What registries might do (was: Consensus Call on Latin Sharp S and Greek Final Sigma)

Mark Davis ☕ mark at macchiato.com
Wed Dec 2 01:37:03 CET 2009


> Right.  We chartered work to make changes to IDNA2003.  You seem to be
> arguing that we should not have done that.  As I already remarked,
> that's a big claim and I think you will need to defend it.

I think all of these issues are a matter of balance. Standard engineering
practice, at least where I sit, is "don't break compatibility unless there
is high benefit and low impact". The contention we are faced with is where
people's assessments of the relative benefits and impacts are much

There are three compatibility breaches in IDNA2008:

a. mapping
b. symbols
c. deviations (eszed, final-sigma, joiners)

I think that from the point of view of users, browser vendors, emailer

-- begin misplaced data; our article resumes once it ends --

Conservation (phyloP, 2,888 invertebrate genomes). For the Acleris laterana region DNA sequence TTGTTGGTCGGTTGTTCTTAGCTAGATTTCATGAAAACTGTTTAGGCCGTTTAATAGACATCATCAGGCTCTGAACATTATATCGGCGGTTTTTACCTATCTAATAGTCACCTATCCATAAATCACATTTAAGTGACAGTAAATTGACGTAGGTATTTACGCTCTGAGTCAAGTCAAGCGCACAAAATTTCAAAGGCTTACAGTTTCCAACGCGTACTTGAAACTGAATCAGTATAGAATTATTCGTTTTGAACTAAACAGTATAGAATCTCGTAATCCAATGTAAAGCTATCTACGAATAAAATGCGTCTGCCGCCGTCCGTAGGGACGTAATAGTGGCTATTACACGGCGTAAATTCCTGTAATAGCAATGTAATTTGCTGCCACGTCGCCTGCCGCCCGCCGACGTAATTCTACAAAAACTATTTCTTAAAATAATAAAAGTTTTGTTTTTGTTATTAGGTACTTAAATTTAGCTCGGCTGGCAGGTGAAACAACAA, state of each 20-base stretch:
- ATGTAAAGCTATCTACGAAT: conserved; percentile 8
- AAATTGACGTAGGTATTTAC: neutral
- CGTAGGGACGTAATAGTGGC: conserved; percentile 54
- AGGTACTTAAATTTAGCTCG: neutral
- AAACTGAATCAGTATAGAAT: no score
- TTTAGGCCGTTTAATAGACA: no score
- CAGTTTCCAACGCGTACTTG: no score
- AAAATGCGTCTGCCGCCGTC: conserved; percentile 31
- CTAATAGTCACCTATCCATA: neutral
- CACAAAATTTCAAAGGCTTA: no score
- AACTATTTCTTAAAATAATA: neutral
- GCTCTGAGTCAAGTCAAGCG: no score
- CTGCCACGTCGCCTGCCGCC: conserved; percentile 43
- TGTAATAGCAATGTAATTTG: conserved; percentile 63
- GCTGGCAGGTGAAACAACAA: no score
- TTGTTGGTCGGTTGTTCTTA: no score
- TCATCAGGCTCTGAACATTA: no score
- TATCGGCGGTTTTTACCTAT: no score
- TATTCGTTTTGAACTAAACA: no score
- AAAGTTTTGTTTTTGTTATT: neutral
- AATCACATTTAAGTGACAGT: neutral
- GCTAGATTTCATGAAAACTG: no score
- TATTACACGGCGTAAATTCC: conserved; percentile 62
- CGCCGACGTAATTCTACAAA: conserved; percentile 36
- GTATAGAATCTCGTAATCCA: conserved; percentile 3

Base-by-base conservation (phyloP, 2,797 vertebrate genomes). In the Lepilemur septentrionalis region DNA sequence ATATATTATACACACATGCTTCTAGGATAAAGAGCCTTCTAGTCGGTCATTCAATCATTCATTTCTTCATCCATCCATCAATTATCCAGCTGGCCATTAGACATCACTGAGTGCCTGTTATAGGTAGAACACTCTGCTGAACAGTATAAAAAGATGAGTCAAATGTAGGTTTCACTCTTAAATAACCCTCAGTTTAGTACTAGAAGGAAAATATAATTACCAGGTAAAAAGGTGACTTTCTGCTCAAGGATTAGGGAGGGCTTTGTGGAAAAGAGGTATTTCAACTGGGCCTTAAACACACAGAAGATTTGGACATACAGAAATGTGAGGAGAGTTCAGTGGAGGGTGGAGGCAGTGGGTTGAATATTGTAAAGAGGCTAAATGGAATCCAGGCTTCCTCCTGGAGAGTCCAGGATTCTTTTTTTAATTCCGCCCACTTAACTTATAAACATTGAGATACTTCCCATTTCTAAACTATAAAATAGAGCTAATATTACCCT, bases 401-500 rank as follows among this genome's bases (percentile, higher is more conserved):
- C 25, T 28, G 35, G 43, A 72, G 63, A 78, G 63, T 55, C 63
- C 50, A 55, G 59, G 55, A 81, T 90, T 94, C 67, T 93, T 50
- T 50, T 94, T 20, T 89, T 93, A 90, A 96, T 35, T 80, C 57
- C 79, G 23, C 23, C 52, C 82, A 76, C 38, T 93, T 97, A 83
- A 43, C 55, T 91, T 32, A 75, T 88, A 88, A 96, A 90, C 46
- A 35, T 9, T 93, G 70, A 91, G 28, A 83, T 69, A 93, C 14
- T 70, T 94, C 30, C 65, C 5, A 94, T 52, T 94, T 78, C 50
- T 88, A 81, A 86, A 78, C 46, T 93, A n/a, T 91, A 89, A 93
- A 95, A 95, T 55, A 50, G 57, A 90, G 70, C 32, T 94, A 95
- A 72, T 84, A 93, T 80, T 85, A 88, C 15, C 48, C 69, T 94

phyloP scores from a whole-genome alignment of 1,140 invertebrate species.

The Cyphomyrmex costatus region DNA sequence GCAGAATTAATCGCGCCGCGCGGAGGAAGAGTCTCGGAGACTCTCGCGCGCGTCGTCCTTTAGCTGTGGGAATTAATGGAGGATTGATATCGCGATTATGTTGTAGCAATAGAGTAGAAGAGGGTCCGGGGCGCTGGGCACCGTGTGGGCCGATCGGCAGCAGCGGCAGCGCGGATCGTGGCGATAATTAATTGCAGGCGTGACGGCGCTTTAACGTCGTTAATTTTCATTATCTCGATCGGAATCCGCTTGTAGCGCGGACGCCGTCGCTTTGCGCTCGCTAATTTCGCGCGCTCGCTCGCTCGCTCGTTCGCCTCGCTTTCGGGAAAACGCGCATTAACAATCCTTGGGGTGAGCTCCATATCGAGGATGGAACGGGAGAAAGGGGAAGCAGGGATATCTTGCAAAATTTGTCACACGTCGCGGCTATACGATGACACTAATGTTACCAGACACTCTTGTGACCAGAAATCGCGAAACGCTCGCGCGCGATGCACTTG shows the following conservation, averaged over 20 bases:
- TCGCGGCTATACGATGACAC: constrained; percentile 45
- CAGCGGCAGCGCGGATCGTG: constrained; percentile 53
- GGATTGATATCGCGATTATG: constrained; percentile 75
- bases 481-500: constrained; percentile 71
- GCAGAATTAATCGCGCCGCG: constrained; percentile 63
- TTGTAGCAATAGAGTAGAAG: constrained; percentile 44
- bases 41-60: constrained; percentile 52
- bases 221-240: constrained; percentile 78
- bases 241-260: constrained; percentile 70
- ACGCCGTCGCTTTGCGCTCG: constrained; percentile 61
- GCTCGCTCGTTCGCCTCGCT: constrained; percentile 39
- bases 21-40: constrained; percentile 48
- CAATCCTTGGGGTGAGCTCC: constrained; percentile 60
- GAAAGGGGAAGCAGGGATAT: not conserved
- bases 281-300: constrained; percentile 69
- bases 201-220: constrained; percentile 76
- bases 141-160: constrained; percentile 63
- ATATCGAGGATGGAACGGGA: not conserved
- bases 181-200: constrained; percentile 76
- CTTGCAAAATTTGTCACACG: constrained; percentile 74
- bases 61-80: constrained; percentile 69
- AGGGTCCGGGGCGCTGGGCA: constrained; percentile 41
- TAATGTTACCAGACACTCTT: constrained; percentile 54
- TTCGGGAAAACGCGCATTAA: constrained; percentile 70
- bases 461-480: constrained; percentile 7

vendors, and search engines, that it breaks down as follows, for lookup:

*Mapping. *The benefits to removing mapping are negative, and the impacts
(compatibility) are also high. Luckily, however, mapping and the choice of
it are optional. So even if IDNA2008 doesn't supply a compatible mapping, it
can be supplied by Unicode, and I think all the important implementations
would hew to it. (This is one area where lookup and registration differ - I
think we're all agreed that as to the benefits/impact for the registration

*Symbols. *The benefits to removing symbols are negligible (the purported
benefits were never backed up by evidence), but the impacts (compatibility)
are very low. So this is where important implementations could hew to the
IDNA2008 (if there are no other issues).

*Deviations. *This is the crux. Users want these characters, so the benefit
is medium-to-high. But from the viewpoint of a search engine and browser
vendors, the impacts are quite high; and it appears that from AT and DE NICs
viewpoint as well, unless we can come up with an effective transition
strategy (that may, however, be possible - see other messages).

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